Improved SPA – Overview


Previously we discussed Managing User Data and this blog’s Preferred API Architecture. Our next sample will be focused on delivering these features.

Getting the Latest Code

The project is available here and can be be downloaded / cloned to your local PC with this command:

  • git clone

How to Run the Improved Sample

The only difference to the Setup Instructions for the previous code sample, is to run ‘npm install’ and ‘npm start’ from new folder locations in steps 8-10:

Updated Component Interaction

The code sample now interacts with an API that uses Central User Data, and we use API Claims Caching, so our architecture now looks like this:

Which Business Domain?

APIs used by Corporate Apps might return data related to Medical Data, Pensions or Stocks and Shares, with Complex Business Rules.

Most online OAuth blogs use personal data, such as Photos or Contacts, which are secured very differently to Corporate Assets.

I want this blog’s Code Samples to feel a little like they were operating on Sensitive Corporate Financial Assets.

Our business theme will be Startup Funding from small investors. The UI will be trivially simple but aims to represents data that needs protecting. 

Startups View

Our API will return hard coded information on ‘pretend startups’ to our UI. We will imagine that this monetary information is Confidential and that users might have Different Permissions to Different Assets.

Transactions View

We can drill into details for each startup to see a few ‘pretend investments’, which will again be hard coded. Obviously a real system would offer much better views for analysis and decision making.

Login and Bookmarked Locations

The main reason for the 2 views is to demonstrate user friendly navigation within our SPA. A user can bookmark the Transactions View for a particular startup they are interested in, then close their browser.

When the bookmark is next clicked the user will be prompted to login but will then be restored to the page they bookmarked – this is sometimes called Deep Linking.

You can simulate deep linking by clicking Expire Token and then Refresh Data – to see how the user is redirected back to the same location.

Technical User Navigation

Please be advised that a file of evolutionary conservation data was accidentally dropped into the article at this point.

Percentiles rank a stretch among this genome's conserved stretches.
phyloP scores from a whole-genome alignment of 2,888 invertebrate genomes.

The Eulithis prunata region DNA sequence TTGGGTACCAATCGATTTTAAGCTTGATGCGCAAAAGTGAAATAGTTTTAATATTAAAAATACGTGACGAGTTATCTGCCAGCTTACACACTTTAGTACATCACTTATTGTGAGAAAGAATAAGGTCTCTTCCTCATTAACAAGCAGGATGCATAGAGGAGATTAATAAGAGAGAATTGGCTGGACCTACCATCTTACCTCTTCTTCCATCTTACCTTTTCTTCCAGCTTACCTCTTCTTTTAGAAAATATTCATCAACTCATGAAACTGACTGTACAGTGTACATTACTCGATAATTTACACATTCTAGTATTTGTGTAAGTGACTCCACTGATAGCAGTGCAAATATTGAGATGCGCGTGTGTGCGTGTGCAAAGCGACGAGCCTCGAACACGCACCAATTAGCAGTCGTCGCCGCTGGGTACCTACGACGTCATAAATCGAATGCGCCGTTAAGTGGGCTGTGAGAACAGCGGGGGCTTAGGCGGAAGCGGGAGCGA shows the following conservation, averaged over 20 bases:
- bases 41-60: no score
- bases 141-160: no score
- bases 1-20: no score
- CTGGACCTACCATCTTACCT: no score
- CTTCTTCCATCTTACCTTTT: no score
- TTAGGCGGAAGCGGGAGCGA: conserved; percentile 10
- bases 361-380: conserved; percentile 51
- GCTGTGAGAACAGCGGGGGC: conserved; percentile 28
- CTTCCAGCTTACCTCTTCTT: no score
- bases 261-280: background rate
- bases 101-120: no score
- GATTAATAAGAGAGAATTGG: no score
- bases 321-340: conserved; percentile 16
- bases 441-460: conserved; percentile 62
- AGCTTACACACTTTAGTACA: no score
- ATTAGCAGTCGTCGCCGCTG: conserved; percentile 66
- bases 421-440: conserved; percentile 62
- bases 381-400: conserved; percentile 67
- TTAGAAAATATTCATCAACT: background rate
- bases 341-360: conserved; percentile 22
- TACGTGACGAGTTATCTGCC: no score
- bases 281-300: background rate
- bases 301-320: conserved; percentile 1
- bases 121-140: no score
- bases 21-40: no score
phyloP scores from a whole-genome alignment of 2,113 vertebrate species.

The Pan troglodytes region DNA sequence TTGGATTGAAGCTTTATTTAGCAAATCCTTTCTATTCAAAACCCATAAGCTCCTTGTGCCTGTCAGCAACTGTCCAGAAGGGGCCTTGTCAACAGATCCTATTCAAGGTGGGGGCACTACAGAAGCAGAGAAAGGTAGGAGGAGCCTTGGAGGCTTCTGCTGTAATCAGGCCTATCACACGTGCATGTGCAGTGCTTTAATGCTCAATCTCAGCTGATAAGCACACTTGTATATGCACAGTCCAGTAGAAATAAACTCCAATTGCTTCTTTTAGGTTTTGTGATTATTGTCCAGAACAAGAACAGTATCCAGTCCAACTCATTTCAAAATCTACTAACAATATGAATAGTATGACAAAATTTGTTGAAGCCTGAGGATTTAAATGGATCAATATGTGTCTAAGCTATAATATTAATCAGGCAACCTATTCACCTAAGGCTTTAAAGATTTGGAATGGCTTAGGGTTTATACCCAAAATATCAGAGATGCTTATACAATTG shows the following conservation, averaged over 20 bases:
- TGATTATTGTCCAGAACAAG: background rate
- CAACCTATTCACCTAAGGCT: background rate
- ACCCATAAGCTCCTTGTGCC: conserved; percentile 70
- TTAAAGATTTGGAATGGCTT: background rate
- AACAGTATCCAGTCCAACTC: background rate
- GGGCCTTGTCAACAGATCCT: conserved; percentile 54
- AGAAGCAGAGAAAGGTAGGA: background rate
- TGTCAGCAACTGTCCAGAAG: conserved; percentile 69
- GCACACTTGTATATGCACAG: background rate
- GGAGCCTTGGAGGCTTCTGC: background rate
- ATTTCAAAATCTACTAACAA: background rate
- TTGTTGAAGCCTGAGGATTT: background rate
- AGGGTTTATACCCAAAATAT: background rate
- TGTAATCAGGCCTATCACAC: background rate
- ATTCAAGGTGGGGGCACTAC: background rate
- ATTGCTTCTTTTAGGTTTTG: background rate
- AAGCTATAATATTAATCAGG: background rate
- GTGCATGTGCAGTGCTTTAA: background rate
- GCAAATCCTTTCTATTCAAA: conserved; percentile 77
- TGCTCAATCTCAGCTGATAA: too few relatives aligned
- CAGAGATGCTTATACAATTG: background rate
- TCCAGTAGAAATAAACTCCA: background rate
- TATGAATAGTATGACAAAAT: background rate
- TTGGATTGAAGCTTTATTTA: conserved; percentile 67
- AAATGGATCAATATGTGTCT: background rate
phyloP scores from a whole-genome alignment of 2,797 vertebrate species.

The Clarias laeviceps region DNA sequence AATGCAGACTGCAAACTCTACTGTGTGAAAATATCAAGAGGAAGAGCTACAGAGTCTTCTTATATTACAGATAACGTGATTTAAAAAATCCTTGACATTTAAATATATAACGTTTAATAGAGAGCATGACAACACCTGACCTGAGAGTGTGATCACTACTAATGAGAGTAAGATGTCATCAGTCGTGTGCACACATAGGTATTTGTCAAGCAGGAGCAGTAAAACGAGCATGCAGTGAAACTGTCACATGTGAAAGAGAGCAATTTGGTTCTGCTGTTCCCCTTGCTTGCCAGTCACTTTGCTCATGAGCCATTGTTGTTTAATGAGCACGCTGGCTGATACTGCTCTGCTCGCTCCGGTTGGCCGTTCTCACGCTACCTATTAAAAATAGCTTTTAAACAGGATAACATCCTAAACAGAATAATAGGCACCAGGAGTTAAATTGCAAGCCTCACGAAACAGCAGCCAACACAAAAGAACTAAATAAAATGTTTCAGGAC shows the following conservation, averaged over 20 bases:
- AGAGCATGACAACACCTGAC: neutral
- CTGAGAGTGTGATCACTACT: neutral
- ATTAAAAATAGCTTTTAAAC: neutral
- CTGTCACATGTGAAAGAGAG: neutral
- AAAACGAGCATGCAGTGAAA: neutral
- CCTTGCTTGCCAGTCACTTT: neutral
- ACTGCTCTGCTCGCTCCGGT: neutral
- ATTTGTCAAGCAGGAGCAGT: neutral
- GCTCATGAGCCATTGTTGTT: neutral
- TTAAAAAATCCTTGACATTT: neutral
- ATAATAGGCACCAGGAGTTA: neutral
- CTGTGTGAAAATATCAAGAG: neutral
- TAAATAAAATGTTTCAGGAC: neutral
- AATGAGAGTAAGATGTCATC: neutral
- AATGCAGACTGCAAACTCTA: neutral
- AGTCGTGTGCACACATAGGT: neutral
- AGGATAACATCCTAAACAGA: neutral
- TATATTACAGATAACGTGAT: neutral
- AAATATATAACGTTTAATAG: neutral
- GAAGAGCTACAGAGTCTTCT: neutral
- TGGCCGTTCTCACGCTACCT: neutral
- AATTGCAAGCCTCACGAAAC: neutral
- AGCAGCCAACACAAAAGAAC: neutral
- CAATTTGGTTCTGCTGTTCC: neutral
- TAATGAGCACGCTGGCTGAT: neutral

Our SPA uses REST-ful URLs so the user can quickly see investments for another startup by editing the Startup Id in the browser address:

Note that in a Corporate App the user may not have permissions to the Startup with id 2, so the software will need to handle this, and should also cope elegantly with the user typing ids that do not exist.

API Claims Handling

The Improved API uses the Claims Handling mechanism we described earlier, to look up User Info and then cache it, mapped to the hash of the Access Token.

If  we run the API with ‘npm run httpDebug’, we see that, when a token is first received, the API makes calls to Introspect the token and to get User Info:

The API could use these claims to apply business rules, and the API caches claims in memory before returning:

On subsequent API calls, the claims are quickly looked up from the memory cache, so all calls after the first are much faster:

UI Claims Handling

Although the UI doesn’t understand the access token, the UI calls the API operation at /userclaims/current and can get whatever user data it needs.

In our sample this is a little contrived of course, because we do not have any complex user data.

Our Claims Implementation

We have made these choices for the Code Sample’s implementation:

  • The API gets Central User Info from the Okta User Info Endpoint
  • The API does not use any Product Specific User Data yet
  • The UI gets User Data from its API rather than from Okta

Different choices may work better for your scenario, but the key goal is an extensible setup that you can easily change later.

Errors as Entities

As discussed in an earlier post, there is plenty of scope for configuration / connectivity / infra failures when you start using OAuth technologies. 

I always recommend treating errors as (technical) entities, in the same manner as we treat business data as entities.

  • First we will re-run the case where our UI supplied an invalid scope – to show the UI receiving an error from the Authorization Server:

  • Next we will show an example of an API error, when is being run with ‘npm run httpDebug‘ but cannot connect to the Introspection Endpoint due to Fiddler not running:

We also follow security best practice, by ensuring that the API logs full technical error details, but only returns limited details to the UI:

Errors Ids for Fast Lookup of Details

Note that in the above screenshots each instance of an error has an id field that can easily be communicated to your support staff by end users, either over the phone or via email.

For my real world apps I always ensure that error occurrences are stored in a server side database. This enables you to quickly look up details and also to measure the number of occurrences over time.

Errors Handling and Productivity

In my experience it is worth taking the time to do the above things early during the development process:

  • Design the UI fields you will want to display when problems happen
  • Treat errors as objects / entities containing those fields
  • Test failure scenarios early, to get this work out of the way

Once done you will have a more productive developer setup. Also it will give you a better chance of resolving any production issues quickly, and this can help improve your company reputation.

Where Are We?

Both our UI and API have been updated to a RESTful, high performance and extensible design. We have also made some reliability improvements.

We are still not using Open Id Connect in the recommended way, and we do not have proper Session Management features for End Users.

Next Steps